"Failure to comply" could spell the end for Metgasco
METGASCO has been warned by the government that its "failure to comply" with the conditions of its now suspended exploration licence, PEL 16, "constitutes grounds for the cancellation of the title".
Following the shock suspension of the title yesterday by Resources Minister Anthony Roberts, the company is now urgently preparing documents to argue the case that they did in fact meet their community consultation requirements.
In a statement due to be released to the Australian Stock Exchange today, the company says the suspension of its Bentley project and the company's referral to ICAC over information received about shareholding and interests in Metgasco, had come without warning, the statement says.
The company says it is "not aware of any matter involving the conduct of Metgasco, its staff or of its shareholders that would constitute grounds for an investigation by ICAC" and had been unable to learn any detail about the referral.
"The Government's reason for the suspension relates to our community consultation program but the suspension letter provides little explanation of what we should have done that we did not do. No effort was made to seek any perspective from Metgasco," the statement says.
"Metgasco has conducted a thorough community consultation program over recent years and a specific program for the Rosella well.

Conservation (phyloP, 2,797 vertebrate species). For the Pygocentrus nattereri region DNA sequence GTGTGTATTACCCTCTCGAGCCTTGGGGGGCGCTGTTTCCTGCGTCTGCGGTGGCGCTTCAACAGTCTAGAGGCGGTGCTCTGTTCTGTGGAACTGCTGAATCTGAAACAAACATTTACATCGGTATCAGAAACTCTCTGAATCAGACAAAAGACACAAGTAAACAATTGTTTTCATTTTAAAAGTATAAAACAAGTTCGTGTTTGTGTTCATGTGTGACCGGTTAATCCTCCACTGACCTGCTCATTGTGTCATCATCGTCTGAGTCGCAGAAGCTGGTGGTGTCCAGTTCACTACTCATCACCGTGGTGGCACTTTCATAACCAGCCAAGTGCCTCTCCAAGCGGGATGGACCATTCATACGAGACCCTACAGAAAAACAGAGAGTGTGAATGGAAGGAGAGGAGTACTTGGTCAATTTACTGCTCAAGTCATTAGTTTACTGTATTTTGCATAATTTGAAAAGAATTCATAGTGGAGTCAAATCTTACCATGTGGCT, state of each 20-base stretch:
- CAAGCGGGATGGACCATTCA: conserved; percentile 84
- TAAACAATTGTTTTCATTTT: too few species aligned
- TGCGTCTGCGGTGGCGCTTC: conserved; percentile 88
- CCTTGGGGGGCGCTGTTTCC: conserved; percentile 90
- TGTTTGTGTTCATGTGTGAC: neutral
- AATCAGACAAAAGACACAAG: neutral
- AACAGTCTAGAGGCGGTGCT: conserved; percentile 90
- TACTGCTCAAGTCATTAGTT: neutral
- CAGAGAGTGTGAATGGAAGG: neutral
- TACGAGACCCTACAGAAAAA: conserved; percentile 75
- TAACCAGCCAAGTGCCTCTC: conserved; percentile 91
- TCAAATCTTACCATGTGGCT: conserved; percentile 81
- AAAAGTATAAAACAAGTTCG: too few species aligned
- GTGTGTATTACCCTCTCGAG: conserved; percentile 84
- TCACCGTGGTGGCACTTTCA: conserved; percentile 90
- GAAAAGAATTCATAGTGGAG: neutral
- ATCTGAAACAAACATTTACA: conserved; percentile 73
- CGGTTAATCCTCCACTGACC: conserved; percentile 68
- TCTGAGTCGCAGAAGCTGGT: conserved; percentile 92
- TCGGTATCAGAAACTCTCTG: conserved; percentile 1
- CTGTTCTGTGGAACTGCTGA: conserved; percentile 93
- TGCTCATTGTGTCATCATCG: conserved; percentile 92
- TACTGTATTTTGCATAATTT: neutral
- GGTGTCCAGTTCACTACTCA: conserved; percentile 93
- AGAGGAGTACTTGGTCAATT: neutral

"We have prepared the required annual community consultation reporting to government together with a plan for 2014 and received no negative feedback. Regular contact with the Office of Coal Seam Gas has not indicated there has been any problem with our consultation to date.
"We are preparing documentation now that demonstrates that we have fulfilled our licence condition requirements in this respect.
"We are seeking to have the government withdraw the suspension, allowing us to proceed with the well immediately. ... Without an immediate lifting of the suspension, the timing of the Rosella well becomes indeterminate and Metgasco will suffer substantial costs."
The company noted it had spent $100 million on developing the gas resource around the Northern Rivers and had all government approvals in place and a "willing landholder".